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April 2018

125 Years: A Big Day for Benedictines!

Celebrating the 125th Jubilee of the Benedictine Confederation, Pope Francis addressed Abbot Primate Gregory Polan, Fr. Prior Mauritius Wilde and other Benedictines, expressing his gratitude “for the important contribution that the Benedictines have made to the life of the Church, in every part of the world, for almost fifteen hundred years.”

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Sant’ Anselmo, the seat of the Benedictine Confederation, is the home of the Abbot Primate and eighty monks from over thirty countries around the world. It was a thrill for me to visit Fr. Mauritius Wilde, Prior of Sant’ Anselmo, for a tour of the academic center, prayers with the monks, and a formal address for the Fourth International Oblate Congress. It was Pope Leo XIII, Fr. Mauritius shared, who said, “You Benedictines need a place in Rome. He saw two things: he certainly saw it was difficult for him to control us Benedictines, so he wanted to have a representative in Rome and he created the office of the Abbott Primate, the highest representative of all Benedictines.”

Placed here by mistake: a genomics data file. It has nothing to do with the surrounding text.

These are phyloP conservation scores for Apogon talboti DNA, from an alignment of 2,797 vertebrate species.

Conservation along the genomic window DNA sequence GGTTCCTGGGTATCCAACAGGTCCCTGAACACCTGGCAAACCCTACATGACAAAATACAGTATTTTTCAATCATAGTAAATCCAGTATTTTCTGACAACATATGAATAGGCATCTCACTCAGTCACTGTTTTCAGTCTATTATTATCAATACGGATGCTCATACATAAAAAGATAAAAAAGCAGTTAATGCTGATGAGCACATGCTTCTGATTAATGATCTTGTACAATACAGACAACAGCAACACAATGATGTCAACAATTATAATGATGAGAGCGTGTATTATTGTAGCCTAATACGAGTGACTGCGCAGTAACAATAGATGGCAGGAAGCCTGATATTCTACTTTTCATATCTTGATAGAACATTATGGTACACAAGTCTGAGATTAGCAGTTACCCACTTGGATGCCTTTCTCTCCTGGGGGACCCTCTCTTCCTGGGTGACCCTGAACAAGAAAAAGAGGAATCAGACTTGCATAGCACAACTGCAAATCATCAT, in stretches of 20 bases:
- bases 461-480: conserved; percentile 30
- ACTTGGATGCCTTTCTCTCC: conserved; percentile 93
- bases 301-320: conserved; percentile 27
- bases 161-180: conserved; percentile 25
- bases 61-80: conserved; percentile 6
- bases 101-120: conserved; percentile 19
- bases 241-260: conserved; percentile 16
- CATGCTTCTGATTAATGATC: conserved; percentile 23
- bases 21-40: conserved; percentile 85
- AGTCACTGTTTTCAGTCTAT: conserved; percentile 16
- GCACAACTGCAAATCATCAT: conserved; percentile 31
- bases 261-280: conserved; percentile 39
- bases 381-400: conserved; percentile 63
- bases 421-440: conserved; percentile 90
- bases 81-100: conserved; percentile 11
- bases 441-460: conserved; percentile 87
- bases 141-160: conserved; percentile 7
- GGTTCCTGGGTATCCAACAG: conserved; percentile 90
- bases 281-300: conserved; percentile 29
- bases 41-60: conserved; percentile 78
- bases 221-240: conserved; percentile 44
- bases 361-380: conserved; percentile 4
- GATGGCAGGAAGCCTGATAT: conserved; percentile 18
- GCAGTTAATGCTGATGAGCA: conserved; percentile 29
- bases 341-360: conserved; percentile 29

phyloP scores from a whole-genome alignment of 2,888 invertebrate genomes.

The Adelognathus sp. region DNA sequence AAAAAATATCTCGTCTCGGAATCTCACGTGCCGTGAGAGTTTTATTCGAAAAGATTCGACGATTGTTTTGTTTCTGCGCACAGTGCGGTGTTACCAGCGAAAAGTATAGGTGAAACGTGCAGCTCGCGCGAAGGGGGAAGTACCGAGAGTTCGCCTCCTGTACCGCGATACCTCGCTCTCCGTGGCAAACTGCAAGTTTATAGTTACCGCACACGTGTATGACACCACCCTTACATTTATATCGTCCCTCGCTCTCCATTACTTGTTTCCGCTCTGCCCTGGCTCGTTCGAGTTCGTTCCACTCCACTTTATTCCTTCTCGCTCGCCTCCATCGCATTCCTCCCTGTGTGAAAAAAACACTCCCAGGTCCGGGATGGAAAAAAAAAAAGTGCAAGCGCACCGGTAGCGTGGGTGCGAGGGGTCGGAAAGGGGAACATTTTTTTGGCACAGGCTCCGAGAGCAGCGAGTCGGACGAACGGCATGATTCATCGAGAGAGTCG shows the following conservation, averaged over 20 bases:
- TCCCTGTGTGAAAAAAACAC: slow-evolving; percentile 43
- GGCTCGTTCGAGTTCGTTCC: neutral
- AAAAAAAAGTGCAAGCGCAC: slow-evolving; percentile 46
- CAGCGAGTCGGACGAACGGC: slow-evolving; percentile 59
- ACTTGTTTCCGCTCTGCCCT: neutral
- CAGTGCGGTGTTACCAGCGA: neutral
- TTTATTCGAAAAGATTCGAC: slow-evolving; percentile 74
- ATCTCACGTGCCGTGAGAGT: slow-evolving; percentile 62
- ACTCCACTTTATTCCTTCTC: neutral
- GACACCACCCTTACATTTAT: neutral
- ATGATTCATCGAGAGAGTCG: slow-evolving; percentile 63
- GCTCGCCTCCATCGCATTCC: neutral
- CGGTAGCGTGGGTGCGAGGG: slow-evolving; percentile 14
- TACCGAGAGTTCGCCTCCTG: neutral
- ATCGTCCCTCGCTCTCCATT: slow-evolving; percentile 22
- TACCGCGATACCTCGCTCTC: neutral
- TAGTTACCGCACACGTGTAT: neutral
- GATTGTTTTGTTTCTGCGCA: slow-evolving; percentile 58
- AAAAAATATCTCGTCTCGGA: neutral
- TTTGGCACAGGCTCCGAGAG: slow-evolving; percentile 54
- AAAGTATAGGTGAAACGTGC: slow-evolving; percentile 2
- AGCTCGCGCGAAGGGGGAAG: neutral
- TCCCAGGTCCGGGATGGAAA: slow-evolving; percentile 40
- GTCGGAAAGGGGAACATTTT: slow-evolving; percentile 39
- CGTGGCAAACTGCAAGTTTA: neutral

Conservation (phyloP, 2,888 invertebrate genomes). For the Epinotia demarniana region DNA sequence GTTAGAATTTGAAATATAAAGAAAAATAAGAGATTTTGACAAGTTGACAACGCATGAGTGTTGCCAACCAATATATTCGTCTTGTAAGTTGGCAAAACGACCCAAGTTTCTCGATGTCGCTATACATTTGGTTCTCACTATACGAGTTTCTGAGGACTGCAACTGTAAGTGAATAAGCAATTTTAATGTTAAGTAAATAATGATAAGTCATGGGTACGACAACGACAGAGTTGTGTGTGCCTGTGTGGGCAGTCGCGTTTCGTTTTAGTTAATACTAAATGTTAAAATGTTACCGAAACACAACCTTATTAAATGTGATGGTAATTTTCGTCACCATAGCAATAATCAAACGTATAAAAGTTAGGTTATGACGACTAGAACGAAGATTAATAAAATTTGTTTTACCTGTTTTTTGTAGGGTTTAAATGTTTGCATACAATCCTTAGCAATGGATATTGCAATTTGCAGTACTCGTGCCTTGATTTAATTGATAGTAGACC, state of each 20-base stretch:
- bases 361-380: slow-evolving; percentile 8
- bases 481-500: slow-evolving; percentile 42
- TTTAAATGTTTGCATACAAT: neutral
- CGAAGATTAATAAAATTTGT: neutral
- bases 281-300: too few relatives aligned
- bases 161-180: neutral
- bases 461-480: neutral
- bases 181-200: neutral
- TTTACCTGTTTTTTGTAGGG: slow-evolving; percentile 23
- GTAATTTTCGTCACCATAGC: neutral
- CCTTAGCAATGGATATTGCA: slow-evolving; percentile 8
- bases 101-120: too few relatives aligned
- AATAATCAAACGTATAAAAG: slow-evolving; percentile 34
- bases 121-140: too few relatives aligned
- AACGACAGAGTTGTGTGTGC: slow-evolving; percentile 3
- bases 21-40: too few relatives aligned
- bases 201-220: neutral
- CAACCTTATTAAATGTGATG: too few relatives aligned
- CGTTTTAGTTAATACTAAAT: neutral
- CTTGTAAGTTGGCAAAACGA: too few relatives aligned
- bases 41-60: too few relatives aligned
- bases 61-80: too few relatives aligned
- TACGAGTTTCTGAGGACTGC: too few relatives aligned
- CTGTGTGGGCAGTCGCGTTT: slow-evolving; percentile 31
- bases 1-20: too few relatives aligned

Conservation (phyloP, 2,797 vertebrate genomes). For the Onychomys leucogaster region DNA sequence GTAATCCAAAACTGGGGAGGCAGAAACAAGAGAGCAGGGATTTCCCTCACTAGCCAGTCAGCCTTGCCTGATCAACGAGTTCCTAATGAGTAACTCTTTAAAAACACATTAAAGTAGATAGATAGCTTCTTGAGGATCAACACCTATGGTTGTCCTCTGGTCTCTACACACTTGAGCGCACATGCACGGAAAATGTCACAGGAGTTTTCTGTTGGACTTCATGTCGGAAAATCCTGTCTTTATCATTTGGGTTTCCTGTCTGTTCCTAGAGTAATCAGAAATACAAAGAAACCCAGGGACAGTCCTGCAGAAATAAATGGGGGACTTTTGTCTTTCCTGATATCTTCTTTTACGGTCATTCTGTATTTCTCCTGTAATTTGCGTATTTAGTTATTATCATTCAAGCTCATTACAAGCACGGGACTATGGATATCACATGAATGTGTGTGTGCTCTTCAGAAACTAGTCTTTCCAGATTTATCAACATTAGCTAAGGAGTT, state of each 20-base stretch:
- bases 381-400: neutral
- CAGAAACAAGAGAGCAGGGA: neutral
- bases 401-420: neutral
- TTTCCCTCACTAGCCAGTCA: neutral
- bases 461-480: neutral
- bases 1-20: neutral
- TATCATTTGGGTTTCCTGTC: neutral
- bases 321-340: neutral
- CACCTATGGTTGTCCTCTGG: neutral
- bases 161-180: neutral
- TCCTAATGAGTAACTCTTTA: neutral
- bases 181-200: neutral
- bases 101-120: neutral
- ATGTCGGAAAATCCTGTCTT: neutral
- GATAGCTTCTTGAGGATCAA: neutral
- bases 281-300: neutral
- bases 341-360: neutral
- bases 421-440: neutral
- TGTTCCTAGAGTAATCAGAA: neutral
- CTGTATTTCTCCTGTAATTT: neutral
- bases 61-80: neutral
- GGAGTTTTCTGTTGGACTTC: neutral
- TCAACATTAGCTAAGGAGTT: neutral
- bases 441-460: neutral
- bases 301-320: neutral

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On April 18, 1893, the first stone of Sant’Anselmo was laid on the Aventine Hill.  “In this celebration of the Jubilee of the Benedictine Confederation we wish to recall the commitment of Pope Leo XIII, who in 1893 wanted to unite all the Benedictines by founding a common house of study and prayer, here in Rome”, Pope Francis said. On July 12, 1893, Pope Leo XIII officially established the Benedictine Confederation. Continue reading “125 Years: A Big Day for Benedictines!”